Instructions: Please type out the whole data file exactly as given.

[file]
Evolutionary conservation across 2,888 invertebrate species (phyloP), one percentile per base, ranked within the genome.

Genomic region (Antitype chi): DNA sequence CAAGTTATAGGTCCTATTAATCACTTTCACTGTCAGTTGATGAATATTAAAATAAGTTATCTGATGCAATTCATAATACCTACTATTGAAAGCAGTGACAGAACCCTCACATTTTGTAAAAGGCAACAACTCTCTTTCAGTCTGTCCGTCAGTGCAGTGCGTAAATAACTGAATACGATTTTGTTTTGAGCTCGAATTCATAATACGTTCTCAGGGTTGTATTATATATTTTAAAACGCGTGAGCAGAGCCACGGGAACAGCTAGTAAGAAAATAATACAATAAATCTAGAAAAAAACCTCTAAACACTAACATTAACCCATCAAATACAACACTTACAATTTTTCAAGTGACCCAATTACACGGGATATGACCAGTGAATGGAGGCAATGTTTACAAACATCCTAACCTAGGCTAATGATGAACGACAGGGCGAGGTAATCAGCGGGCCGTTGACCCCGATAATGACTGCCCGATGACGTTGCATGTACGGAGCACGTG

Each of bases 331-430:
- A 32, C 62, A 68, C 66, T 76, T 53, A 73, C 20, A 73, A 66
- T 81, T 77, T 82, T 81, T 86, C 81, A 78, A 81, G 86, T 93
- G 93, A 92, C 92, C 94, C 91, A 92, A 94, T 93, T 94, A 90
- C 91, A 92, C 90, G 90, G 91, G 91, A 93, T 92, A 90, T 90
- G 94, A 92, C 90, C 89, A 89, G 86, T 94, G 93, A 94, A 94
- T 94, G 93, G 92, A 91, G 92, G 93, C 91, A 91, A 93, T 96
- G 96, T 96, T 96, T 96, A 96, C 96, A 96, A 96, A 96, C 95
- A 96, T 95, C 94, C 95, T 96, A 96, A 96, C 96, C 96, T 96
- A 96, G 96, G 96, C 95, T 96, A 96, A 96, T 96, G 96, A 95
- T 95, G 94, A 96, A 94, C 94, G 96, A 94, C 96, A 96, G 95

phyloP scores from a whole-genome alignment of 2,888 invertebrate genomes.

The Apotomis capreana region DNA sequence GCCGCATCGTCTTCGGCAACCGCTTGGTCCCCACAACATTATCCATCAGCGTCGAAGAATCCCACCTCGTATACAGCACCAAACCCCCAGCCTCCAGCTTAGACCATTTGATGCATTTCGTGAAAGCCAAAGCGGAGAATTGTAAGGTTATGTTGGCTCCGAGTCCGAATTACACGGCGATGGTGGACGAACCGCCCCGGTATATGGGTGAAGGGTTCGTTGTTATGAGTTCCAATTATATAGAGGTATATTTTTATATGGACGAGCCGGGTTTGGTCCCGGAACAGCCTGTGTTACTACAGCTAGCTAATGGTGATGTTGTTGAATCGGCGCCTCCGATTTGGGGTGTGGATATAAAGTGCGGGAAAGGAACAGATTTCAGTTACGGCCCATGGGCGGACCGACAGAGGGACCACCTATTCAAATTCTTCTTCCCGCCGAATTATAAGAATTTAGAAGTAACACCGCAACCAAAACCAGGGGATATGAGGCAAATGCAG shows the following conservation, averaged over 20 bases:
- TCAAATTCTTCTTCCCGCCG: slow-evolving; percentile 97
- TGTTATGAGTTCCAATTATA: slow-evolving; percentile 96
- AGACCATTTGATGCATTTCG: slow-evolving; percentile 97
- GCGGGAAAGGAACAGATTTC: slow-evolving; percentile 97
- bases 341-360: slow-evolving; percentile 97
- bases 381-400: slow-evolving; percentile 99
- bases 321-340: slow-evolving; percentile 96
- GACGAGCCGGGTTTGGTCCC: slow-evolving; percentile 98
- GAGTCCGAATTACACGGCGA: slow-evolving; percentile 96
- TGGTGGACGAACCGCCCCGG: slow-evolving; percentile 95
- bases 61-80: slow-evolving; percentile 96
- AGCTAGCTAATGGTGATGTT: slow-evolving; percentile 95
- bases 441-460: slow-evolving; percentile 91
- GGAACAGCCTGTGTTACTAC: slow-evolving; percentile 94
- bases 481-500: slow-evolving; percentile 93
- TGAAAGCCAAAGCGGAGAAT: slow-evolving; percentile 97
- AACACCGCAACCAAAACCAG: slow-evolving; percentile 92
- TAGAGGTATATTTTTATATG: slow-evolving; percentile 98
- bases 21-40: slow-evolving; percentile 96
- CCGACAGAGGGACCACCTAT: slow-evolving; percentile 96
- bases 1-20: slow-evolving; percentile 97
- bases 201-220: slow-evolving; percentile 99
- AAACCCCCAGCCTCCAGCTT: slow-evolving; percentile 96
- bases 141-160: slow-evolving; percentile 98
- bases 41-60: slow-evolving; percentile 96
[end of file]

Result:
Evolutionary conservation across 2,888 invertebrate species (phyloP), one percentile per base, ranked within the genome.

Genomic region (Antitype chi): DNA sequence CAAGTTATAGGTCCTATTAATCACTTTCACTGTCAGTTGATGAATATTAAAATAAGTTATCTGATGCAATTCATAATACCTACTATTGAAAGCAGTGACAGAACCCTCACATTTTGTAAAAGGCAACAACTCTCTTTCAGTCTGTCCGTCAGTGCAGTGCGTAAATAACTGAATACGATTTTGTTTTGAGCTCGAATTCATAATACGTTCTCAGGGTTGTATTATATATTTTAAAACGCGTGAGCAGAGCCACGGGAACAGCTAGTAAGAAAATAATACAATAAATCTAGAAAAAAACCTCTAAACACTAACATTAACCCATCAAATACAACACTTACAATTTTTCAAGTGACCCAATTACACGGGATATGACCAGTGAATGGAGGCAATGTTTACAAACATCCTAACCTAGGCTAATGATGAACGACAGGGCGAGGTAATCAGCGGGCCGTTGACCCCGATAATGACTGCCCGATGACGTTGCATGTACGGAGCACGTG

Each of bases 331-430:
- A 32, C 62, A 68, C 66, T 76, T 53, A 73, C 20, A 73, A 66
- T 81, T 77, T 82, T 81, T 86, C 81, A 78, A 81, G 86, T 93
- G 93, A 92, C 92, C 94, C 91, A 92, A 94, T 93, T 94, A 90
- C 91, A 92, C 90, G 90, G 91, G 91, A 93, T 92, A 90, T 90
- G 94, A 92, C 90, C 89, A 89, G 86, T 94, G 93, A 94, A 94
- T 94, G 93, G 92, A 91, G 92, G 93, C 91, A 91, A 93, T 96
- G 96, T 96, T 96, T 96, A 96, C 96, A 96, A 96, A 96, C 95
- A 96, T 95, C 94, C 95, T 96, A 96, A 96, C 96, C 96, T 96
- A 96, G 96, G 96, C 95, T 96, A 96, A 96, T 96, G 96, A 95
- T 95, G 94, A 96, A 94, C 94, G 96, A 94, C 96, A 96, G 95

phyloP scores from a whole-genome alignment of 2,888 invertebrate genomes.

The Apotomis capreana region DNA sequence GCCGCATCGTCTTCGGCAACCGCTTGGTCCCCACAACATTATCCATCAGCGTCGAAGAATCCCACCTCGTATACAGCACCAAACCCCCAGCCTCCAGCTTAGACCATTTGATGCATTTCGTGAAAGCCAAAGCGGAGAATTGTAAGGTTATGTTGGCTCCGAGTCCGAATTACACGGCGATGGTGGACGAACCGCCCCGGTATATGGGTGAAGGGTTCGTTGTTATGAGTTCCAATTATATAGAGGTATATTTTTATATGGACGAGCCGGGTTTGGTCCCGGAACAGCCTGTGTTACTACAGCTAGCTAATGGTGATGTTGTTGAATCGGCGCCTCCGATTTGGGGTGTGGATATAAAGTGCGGGAAAGGAACAGATTTCAGTTACGGCCCATGGGCGGACCGACAGAGGGACCACCTATTCAAATTCTTCTTCCCGCCGAATTATAAGAATTTAGAAGTAACACCGCAACCAAAACCAGGGGATATGAGGCAAATGCAG shows the following conservation, averaged over 20 bases:
- TCAAATTCTTCTTCCCGCCG: slow-evolving; percentile 97
- TGTTATGAGTTCCAATTATA: slow-evolving; percentile 96
- AGACCATTTGATGCATTTCG: slow-evolving; percentile 97
- GCGGGAAAGGAACAGATTTC: slow-evolving; percentile 97
- bases 341-360: slow-evolving; percentile 97
- bases 381-400: slow-evolving; percentile 99
- bases 321-340: slow-evolving; percentile 96
- GACGAGCCGGGTTTGGTCCC: slow-evolving; percentile 98
- GAGTCCGAATTACACGGCGA: slow-evolving; percentile 96
- TGGTGGACGAACCGCCCCGG: slow-evolving; percentile 95
- bases 61-80: slow-evolving; percentile 96
- AGCTAGCTAATGGTGATGTT: slow-evolving; percentile 95
- bases 441-460: slow-evolving; percentile 91
- GGAACAGCCTGTGTTACTAC: slow-evolving; percentile 94
- bases 481-500: slow-evolving; percentile 93
- TGAAAGCCAAAGCGGAGAAT: slow-evolving; percentile 97
- AACACCGCAACCAAAACCAG: slow-evolving; percentile 92
- TAGAGGTATATTTTTATATG: slow-evolving; percentile 98
- bases 21-40: slow-evolving; percentile 96
- CCGACAGAGGGACCACCTAT: slow-evolving; percentile 96
- bases 1-20: slow-evolving; percentile 97
- bases 201-220: slow-evolving; percentile 99
- AAACCCCCAGCCTCCAGCTT: slow-evolving; percentile 96
- bases 141-160: slow-evolving; percentile 98
- bases 41-60: slow-evolving; percentile 96